The Running Imam


More tales of the drone wars.

Citizen, now you can do your part to fight international terrorism from the comfort of your own MQ-9 Reaper drone console. Citing “lack of appropriately cleared and currently qualified MQ-9 pilots,” the Air Force is now hiring civilian contractors to fly the patrols in “global hot spots,” reports the L.A. Times:

For the first time, civilian pilots and crews now operate what the Air Force calls “combat air patrols,” daily round-the-clock flights above areas of military operations to provide video and collect other sensitive intelligence.


Civilians are not allowed to pinpoint targets with lasers or fire missiles. They operate only Reapers that provide intelligence, surveillance and reconnaissance, known as ISR, said Air Force Gen. Herbert “Hawk” Carlisle, head of Air Combat Command.

So that’s comforting. Still:

A lengthy article in the 2013 Air Force Law Review, a publication of the judge advocate general’s office, contended that over-reliance on contractors in a combat zone risks violating international law that prohibits direct civilian participation in hostilities.

It cites a Predator missile attack that killed 15 civilians in central Afghanistan in February 2010. Although the military piloted and operated the drone, the decision to fire a Hellfire missile “was largely based upon intelligence analysis conducted and reported by a civilian contractor.”

Pardon my noticing, but the United States abandoned all pretense of following international law when it invaded Iraq on Trumped-up™ intelligence and began torturing prisoners. Now we are worried about blurring the lines between the military and civilians? Does Blackwater ring any bells?

There is a reason the Air Force is having trouble finding and retaining drone pilots for its point-and-click assassination program. Pilots are quitting in record numbers:

Some say that the drone war has driven them over the edge. “How many women and children have you seen incinerated by a Hellfire missile? How many men have you seen crawl across a field, trying to make it to the nearest compound for help while bleeding out from severed legs?” Heather Linebaugh, a former drone imagery analyst, wrote in the Guardian. “When you are exposed to it over and over again it becomes like a small video, embedded in your head, forever on repeat, causing psychological pain and suffering that many people will hopefully never experience.”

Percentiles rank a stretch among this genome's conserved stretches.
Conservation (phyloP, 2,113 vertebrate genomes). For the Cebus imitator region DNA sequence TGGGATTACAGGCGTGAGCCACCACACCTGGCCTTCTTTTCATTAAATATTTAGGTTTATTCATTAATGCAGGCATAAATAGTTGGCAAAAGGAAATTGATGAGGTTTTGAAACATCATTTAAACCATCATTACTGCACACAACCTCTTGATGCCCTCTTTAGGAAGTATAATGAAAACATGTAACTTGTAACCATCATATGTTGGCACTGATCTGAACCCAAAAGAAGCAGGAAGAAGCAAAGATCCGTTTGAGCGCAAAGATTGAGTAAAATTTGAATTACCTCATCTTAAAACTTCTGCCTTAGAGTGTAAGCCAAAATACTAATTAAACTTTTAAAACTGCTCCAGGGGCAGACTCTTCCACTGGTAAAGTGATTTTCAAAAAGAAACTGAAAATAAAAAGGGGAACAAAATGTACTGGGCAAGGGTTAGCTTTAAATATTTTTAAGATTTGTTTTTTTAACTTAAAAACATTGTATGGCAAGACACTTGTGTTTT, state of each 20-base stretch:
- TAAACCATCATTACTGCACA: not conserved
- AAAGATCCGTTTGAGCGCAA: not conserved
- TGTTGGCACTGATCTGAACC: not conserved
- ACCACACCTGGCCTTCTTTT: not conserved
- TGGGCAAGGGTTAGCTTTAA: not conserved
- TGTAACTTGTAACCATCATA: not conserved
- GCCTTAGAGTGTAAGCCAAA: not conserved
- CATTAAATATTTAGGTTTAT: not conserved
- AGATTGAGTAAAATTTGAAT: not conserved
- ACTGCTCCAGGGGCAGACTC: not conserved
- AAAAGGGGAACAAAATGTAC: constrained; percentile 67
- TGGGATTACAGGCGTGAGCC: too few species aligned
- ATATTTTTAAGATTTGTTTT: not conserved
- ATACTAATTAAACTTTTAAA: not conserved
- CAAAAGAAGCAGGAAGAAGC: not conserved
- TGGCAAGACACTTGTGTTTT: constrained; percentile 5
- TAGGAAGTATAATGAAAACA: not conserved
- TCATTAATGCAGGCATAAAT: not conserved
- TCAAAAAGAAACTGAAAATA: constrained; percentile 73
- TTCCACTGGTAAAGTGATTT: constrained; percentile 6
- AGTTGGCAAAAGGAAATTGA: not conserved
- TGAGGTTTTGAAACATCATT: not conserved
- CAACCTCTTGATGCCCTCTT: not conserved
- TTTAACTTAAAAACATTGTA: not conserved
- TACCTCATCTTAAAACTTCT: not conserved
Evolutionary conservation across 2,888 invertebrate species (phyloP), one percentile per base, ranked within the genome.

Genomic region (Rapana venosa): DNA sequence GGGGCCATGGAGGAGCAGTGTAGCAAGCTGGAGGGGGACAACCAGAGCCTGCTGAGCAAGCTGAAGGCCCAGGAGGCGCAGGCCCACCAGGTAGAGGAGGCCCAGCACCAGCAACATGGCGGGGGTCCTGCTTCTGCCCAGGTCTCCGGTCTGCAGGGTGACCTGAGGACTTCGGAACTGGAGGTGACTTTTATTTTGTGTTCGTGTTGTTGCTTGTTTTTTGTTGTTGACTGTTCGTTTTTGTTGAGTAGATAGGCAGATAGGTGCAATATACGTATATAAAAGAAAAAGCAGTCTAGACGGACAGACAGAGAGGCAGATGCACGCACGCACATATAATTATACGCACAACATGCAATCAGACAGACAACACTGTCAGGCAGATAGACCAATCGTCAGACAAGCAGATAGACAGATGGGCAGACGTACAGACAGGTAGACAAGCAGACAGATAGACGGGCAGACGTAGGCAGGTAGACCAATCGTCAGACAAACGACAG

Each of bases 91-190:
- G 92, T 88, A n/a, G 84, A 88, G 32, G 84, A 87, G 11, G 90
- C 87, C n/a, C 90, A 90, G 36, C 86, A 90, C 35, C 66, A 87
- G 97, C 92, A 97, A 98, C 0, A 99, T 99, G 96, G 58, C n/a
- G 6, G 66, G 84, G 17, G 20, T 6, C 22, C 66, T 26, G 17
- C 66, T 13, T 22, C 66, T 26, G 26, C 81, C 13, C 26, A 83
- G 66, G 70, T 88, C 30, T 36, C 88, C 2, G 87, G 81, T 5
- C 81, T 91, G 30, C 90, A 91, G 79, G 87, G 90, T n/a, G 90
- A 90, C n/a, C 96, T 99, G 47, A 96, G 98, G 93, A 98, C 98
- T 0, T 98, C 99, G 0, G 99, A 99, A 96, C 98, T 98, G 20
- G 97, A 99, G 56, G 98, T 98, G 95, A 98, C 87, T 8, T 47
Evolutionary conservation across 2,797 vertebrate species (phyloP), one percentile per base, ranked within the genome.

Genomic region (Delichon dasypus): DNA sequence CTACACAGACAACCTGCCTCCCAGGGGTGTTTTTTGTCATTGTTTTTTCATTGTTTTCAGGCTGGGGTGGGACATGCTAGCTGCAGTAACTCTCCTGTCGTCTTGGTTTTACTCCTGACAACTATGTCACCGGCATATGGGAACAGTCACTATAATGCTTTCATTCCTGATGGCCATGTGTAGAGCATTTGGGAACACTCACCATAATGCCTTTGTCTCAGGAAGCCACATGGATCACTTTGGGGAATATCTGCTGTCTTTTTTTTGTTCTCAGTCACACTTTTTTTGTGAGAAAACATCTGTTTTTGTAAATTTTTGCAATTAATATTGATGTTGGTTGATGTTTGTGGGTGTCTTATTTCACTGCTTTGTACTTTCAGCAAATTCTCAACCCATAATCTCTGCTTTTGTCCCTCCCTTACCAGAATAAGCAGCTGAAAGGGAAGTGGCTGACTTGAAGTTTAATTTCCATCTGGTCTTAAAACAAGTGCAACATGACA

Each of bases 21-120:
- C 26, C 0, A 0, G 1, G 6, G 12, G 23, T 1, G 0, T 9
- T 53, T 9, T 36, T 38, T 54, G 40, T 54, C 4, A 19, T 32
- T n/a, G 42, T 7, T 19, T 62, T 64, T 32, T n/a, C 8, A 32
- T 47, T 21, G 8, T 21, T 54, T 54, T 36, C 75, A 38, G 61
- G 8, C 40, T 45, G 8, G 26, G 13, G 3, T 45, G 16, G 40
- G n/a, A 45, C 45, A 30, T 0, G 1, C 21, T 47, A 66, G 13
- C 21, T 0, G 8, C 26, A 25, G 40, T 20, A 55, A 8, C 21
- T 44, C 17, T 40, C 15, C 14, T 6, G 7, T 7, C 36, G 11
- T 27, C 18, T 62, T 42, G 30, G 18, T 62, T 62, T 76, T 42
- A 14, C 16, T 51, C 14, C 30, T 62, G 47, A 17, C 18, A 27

“It was horrifying to know how easy it was. I felt like a coward because I was halfway across the world and the guy never even knew I was there,” Bryant told KNPR Radio in Nevada. “I felt like I was haunted by a legion of the dead. My physical health was gone, my mental health was crumbled. I was in so much pain I was ready to eat a bullet myself.”

Four former drone-team members held a press conference this month about killing by remote control and the grotesque culture of it. “We have seen the abuse firsthand and we are horrified,” said former Air Force Staff Sgt. Brandon Bryant:

The killings, part of the Obama administration’s targeted assassination program, are aiding terrorist recruitment and thus undermining the program’s goal of eliminating such fighters, the veterans added. Drone operators refer to children as “fun-size terrorists” and liken killing them to “cutting the grass before it grows too long,” said one of the operators, Michael Haas, a former senior airman in the Air Force. Haas also described widespread drug and alcohol abuse, further stating that some operators had flown missions while impaired.

Haas was reprimanded for failing a trainee who expressed a willingness to kill people spotted on the ground because “they look like they are up to no good.” But pilots are in short supply. Superiors ordered him to pass students in the future to maintain a steady supply. Bryant told reporters of a time his Predator drone crew fired a Hellfire missile at “five tribal individuals and their camel” believed to be carrying explosives from Pakistan to Afghanistan for use in attacking American troops. Bryant saw no sign of weapons:

“We waited for those men to settle down in their beds and then we killed them in their sleep. That was cowardly murder,” he said.

The group issued a public letter to President Obama about their concerns. Their bank accounts and credit cards have since been locked, alleges Jesselyn Radack, a national security and human rights attorney, known for her defense of whistleblowers, journalists, and hacktivists:

It is all pretty creepy. Like a real-life version of The Running Man, except the targets of the game show’s “stalkers” are not even convicted murderers, but people who from 20,000 feet and half a world away look like they are up to no good, people who “must have done something” to justify death. What do we call this ugly reality show, The Running Imam?

(Cross-posted from Hullabaloo.)

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